Roy Lichtenstein, ‘Jobs Not Cheese! Moffett for Senator’, 1982, ArtWise

Signed and numbered out of 300 in pencil by Roy Lichtenstein. The poster was created for Connecticut politician and Democrat Anthony John "Toby" Moffett's 1982 campaign against Republican Connecticut U.S. Senator Lowell Weicker. Lichtenstein created this in support of Moffettís senatorial run. The signed and numbered poster also responds to the late President Ronald Reaganís infamous statement, ìLet them eat cheese,î referring to his position on welfare recipients. The text "Moffett for Senator" was cropped off due to a tear.

About Roy Lichtenstein

When American Pop artist Roy Lichtenstein painted Look Mickey in 1961, it set the tone for his career. This primary-color portrait of the cartoon mouse introduced Lichtenstein’s detached and deadpan style at a time when introspective Abstract Expressionism reigned. Mining material from advertisements, comics, and the everyday, Lichtenstein brought what was then a great taboo—commercial art—into the gallery. He stressed the artificiality of his images by painting them as though they’d come from a commercial press, with the flat, single-color Ben-Day dots of the newspaper meticulously rendered by hand using paint and stencils. Later in his career, Lichtenstein extended his source material to art history, including the work of Claude Monet and Pablo Picasso, and experimented with three-dimensional works. Lichtenstein’s use of appropriated imagery has influenced artists such as Richard Prince, Jeff Koons, and Raymond Pettibon.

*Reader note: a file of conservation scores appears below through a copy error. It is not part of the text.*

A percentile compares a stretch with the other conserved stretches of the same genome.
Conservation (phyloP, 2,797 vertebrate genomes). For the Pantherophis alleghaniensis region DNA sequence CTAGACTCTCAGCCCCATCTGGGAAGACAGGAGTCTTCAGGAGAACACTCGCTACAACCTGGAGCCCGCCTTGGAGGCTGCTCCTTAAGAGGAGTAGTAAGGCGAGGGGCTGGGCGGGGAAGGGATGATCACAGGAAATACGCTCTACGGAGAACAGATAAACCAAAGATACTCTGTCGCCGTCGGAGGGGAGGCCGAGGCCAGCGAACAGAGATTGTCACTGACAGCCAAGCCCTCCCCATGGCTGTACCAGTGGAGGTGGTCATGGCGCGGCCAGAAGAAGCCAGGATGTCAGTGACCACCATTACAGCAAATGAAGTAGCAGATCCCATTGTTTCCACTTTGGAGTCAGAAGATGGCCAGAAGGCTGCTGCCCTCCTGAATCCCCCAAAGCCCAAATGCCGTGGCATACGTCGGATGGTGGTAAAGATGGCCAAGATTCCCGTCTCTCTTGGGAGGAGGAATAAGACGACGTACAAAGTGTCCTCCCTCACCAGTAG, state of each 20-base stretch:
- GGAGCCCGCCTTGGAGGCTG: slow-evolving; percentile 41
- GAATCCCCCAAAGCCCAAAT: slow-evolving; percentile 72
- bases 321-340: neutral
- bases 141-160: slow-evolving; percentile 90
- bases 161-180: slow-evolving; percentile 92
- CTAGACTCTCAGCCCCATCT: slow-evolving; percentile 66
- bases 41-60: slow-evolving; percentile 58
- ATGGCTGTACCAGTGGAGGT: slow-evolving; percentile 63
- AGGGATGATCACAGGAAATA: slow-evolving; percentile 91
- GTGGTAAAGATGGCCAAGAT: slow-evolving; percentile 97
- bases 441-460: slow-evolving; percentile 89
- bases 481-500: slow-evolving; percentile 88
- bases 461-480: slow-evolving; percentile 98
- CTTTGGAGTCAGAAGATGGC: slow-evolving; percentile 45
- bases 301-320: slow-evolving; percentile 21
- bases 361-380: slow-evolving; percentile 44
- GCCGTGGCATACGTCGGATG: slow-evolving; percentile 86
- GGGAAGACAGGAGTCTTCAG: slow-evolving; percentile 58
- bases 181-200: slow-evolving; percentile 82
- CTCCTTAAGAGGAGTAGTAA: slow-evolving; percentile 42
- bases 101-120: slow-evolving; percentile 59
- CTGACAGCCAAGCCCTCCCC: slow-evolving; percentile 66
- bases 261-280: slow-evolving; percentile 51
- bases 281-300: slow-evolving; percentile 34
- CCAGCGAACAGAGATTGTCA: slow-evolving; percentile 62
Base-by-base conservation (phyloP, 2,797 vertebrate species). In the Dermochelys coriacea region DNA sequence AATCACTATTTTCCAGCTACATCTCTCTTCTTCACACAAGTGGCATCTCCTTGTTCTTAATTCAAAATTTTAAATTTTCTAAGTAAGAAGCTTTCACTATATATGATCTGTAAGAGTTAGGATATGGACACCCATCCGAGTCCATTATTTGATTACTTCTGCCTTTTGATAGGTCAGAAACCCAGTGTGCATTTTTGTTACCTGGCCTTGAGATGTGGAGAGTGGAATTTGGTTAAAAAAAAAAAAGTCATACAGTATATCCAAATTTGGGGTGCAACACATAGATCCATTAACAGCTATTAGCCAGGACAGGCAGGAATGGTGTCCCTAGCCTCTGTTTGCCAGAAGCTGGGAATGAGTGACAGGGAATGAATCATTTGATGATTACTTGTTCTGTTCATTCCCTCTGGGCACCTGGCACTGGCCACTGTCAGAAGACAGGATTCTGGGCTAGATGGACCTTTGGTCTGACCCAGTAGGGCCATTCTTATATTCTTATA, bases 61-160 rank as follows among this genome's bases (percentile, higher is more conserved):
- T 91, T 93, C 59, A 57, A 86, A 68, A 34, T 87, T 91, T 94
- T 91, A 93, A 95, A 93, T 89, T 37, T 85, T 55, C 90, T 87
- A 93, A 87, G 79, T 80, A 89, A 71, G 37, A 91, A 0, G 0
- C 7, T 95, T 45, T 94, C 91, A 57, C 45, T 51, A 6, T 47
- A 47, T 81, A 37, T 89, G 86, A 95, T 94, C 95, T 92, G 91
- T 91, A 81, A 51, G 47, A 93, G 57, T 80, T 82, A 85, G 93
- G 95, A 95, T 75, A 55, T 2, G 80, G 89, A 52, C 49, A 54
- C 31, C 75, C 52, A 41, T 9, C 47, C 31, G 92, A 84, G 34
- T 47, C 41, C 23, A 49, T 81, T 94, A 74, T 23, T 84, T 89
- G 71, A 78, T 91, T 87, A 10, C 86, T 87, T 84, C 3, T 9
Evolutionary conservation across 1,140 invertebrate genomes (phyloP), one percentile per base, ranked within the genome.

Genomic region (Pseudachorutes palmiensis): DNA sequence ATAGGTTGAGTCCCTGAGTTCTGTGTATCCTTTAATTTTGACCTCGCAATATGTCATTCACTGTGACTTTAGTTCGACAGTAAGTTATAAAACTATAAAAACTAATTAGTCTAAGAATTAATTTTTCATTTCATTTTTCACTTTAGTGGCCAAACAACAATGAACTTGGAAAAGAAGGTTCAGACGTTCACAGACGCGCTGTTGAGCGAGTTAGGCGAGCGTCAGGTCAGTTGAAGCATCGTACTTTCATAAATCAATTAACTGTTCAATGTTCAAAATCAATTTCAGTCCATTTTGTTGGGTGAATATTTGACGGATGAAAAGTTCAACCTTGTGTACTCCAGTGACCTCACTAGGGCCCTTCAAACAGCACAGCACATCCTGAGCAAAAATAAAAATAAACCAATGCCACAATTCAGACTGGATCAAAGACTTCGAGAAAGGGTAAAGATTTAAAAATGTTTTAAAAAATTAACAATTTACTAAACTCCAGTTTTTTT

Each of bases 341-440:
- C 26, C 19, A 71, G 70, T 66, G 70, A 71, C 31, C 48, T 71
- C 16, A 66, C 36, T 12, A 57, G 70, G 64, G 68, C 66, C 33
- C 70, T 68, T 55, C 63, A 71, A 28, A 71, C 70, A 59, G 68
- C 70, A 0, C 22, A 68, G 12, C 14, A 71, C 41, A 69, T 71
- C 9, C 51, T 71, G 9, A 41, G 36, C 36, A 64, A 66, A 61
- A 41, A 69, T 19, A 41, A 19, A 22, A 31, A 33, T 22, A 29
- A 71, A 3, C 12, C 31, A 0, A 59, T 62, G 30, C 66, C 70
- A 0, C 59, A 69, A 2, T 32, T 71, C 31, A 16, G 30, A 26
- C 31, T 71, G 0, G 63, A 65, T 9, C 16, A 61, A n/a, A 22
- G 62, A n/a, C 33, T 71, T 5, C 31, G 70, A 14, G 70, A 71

American, 1923-1997, New York, New York, based in New York and Southampton, New York